For all the holes in the roster of the New England Patriots, physical manifestations of their offseason to-do list, there is only one task that truly matters.

Finding a quarterback.

If the Patriots can cross that off their list, it will be a successful spring. In the coming weeks, the Pats will try to thread a needle through time by landing a quarterback of the present and near future. This front office did not sustain 20 years of winning by sacrificing the team’s ability to compete tomorrow so it could contend today.

The Patriots are perpetually playing a long game with their roster, even when their short-term needs are obvious and pressing. So however they approach the quarterback position in free agency and/or the draft, it won’t be with the 2021 season solely in mind.

Using that philosophy as a framework, here are their best options.

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Ryan Fitzpatrick could be a bargain for the Patriots. He is projected to command a salary of at $10 million to $12 million per year. Phelan M. Ebenhack/Associated Press

PLAN A: Sign Ryan Fitzpatrick, explore top-10 draft trades

Uninspiring as Fitzpatrick might be, he checks every major box the Patriots should want coming off the Cam Newton experience.

Fitzpatrick can step in immediately and run the offense, having played in the Patriots’ system for Miami under former New England assistant Chad O’Shea in 2019. Finding a quarterback capable of system mastery will be critical, given OTAs and minicamps are likely to be virtual again.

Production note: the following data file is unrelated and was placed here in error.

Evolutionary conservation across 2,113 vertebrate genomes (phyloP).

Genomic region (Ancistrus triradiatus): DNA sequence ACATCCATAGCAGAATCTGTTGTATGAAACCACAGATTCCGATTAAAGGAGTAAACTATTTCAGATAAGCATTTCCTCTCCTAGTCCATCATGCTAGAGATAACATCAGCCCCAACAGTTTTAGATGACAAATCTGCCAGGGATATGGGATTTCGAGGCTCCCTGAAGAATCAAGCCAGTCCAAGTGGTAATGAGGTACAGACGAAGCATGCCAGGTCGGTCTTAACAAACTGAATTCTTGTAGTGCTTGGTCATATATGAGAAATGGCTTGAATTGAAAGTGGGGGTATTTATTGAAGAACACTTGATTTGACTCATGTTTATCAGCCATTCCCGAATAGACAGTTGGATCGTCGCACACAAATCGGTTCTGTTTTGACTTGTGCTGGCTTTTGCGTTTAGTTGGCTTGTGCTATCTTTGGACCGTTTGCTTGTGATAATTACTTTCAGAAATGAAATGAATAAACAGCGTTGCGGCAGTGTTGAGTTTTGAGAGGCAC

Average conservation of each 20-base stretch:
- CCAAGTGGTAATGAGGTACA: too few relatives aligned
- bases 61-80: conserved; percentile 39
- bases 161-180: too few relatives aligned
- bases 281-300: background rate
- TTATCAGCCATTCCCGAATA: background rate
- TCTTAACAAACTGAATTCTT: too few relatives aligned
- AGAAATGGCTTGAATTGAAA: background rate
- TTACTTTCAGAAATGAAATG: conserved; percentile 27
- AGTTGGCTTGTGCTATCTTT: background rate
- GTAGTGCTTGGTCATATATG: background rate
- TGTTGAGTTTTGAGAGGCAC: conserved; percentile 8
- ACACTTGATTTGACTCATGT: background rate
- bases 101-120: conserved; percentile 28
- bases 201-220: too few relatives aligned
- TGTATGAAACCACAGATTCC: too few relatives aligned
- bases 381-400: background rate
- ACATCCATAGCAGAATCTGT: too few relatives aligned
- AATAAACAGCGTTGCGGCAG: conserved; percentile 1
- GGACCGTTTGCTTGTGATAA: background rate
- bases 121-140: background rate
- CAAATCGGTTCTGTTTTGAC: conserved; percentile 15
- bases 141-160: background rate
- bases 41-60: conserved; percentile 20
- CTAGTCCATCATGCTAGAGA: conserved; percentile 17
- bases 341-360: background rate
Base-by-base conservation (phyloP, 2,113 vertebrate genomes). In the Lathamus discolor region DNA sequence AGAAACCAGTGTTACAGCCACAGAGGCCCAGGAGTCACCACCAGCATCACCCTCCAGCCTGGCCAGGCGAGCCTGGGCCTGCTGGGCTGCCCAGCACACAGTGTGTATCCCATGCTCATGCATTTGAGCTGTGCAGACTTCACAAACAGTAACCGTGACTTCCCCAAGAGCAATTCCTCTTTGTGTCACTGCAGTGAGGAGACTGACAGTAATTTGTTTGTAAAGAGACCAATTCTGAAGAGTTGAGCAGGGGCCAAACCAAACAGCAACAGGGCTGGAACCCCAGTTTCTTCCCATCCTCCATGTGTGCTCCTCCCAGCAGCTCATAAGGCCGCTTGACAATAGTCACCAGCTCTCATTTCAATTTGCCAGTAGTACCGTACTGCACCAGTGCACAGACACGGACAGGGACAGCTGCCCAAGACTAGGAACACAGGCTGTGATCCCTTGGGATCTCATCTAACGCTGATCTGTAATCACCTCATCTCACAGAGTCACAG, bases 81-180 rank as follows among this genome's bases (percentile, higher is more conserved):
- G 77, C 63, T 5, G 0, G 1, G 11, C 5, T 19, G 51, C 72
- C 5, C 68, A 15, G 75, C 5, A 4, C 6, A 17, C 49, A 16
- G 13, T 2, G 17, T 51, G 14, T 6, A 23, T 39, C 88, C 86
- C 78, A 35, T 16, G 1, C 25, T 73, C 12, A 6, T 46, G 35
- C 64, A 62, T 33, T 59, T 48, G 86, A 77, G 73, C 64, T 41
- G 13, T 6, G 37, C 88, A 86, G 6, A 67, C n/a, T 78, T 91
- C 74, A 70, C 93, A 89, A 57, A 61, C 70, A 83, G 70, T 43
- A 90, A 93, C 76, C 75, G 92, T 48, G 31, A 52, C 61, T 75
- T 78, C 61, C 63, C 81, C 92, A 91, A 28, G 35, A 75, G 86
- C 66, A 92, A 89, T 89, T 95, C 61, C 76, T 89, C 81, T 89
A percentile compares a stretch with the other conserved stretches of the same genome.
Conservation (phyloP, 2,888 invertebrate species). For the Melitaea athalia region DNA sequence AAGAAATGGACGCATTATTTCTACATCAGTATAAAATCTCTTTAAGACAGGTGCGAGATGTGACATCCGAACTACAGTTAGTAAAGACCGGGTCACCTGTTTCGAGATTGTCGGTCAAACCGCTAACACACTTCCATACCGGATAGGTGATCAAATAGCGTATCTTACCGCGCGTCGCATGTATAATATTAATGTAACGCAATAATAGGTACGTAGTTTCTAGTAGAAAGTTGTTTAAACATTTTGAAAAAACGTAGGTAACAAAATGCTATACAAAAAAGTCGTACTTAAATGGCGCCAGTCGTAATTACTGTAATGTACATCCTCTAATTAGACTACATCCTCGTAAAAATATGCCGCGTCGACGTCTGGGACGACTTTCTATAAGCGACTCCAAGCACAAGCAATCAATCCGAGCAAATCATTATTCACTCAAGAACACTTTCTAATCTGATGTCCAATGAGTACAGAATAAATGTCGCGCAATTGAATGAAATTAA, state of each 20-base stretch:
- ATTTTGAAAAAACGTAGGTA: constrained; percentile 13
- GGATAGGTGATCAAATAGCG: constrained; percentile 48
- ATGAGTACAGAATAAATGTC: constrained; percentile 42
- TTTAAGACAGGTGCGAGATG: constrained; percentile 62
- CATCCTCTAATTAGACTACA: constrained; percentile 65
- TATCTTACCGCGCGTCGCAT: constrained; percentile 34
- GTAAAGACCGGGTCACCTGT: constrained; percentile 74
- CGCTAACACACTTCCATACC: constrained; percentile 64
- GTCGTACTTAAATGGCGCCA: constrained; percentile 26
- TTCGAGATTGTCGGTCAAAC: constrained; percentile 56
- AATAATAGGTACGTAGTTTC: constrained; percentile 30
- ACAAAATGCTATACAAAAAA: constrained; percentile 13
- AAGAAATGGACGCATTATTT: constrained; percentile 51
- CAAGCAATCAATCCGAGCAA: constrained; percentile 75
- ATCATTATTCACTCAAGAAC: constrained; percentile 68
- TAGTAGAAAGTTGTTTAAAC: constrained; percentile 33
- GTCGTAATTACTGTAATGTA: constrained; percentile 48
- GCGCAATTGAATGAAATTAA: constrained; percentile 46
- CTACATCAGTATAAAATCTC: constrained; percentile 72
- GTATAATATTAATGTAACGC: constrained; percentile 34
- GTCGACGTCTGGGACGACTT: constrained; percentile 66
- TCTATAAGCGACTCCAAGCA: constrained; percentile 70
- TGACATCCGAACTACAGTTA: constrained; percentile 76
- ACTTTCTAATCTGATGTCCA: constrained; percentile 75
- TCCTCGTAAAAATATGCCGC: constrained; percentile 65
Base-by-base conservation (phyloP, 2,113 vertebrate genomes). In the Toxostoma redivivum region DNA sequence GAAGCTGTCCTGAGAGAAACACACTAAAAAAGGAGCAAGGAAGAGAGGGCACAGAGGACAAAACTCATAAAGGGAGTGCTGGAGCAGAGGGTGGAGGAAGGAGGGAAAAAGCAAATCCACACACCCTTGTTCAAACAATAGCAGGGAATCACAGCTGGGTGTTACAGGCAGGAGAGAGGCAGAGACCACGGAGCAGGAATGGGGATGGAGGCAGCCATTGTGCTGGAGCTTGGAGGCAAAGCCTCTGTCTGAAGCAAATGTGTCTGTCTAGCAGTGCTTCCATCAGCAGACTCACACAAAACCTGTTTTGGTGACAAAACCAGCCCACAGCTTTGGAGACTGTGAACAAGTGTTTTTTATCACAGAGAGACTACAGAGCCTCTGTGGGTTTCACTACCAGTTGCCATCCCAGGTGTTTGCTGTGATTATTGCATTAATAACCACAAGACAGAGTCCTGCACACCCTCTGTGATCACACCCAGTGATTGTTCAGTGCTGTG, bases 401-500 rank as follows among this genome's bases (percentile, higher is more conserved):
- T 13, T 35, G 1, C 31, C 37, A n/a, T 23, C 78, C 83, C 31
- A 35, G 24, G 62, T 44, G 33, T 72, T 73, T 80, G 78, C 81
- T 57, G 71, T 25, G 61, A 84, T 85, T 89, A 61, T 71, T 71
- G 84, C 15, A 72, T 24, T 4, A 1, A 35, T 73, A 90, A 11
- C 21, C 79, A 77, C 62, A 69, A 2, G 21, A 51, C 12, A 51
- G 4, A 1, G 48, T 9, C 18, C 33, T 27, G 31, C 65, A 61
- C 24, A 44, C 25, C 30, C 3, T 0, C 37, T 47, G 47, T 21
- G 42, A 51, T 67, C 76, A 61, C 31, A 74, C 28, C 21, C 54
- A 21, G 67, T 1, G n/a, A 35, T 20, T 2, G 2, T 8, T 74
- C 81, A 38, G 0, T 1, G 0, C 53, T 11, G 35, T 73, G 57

Fitzpatrick can also win with a below-average set of weapons. No matter who is added in free agency, the Patriots aren’t about to jump from worst to first on the NFL’s pass-catching power rankings. Fitzpatrick has won throughout his career while throwing to discount receivers, including last year in Miami. He’ll need to do it again.

Fitzpatrick’s naysayers would fairly point to his interceptions. He committed a turnover-worthy play on 4.4% of his offensive snaps last year, per Pro Football Focus, one of the league’s worst figures; though Fitzpatrick also trailed Josh Allen and Patrick Mahomes by just a percentage point in that category.

Is that really enough to scare the Pats away, particularly when Fitzpatrick projects to come at a bargain for starting quarterbacks at $10 million to $12 million per year?

Fitzpatrick’s aggression should instead be viewed as a positive, given Patriots wideouts won’t be generating much separation in 2021. Newton often required wide-open windows before pulling the trigger in 2020, which ultimately led to fumbles. Meanwhile, Fitzpatrick will throw into tight coverage and defeat it, around, of course, a few palatable picks.

But the Patriots should gladly accept a couple extra turnovers for a quarterback who can unlock their entire system, throw lesser receivers open and start Day 1. Fitzpatrick’s presence would allow a first-round rookie to develop for a year, ideally one of the top four quarterback prospects, should a trade into the top 10 be feasible.

If not, the Patriots might still land the fifth-best prospect: Alabama’s Mac Jones.

Then, if after a year the Patriots like Jones – who checks basic boxes with plus accuracy, processing and leadership but lacks upside – he’s the favorite to start in 2022. If not, they can deal him ahead of the 2022 draft (which projects to have a poor quarterback class) at the expense of roughly $12 million in dead money spread over the next three years. Otherwise, the cost of keeping Jones as a developmental passer is still minimal.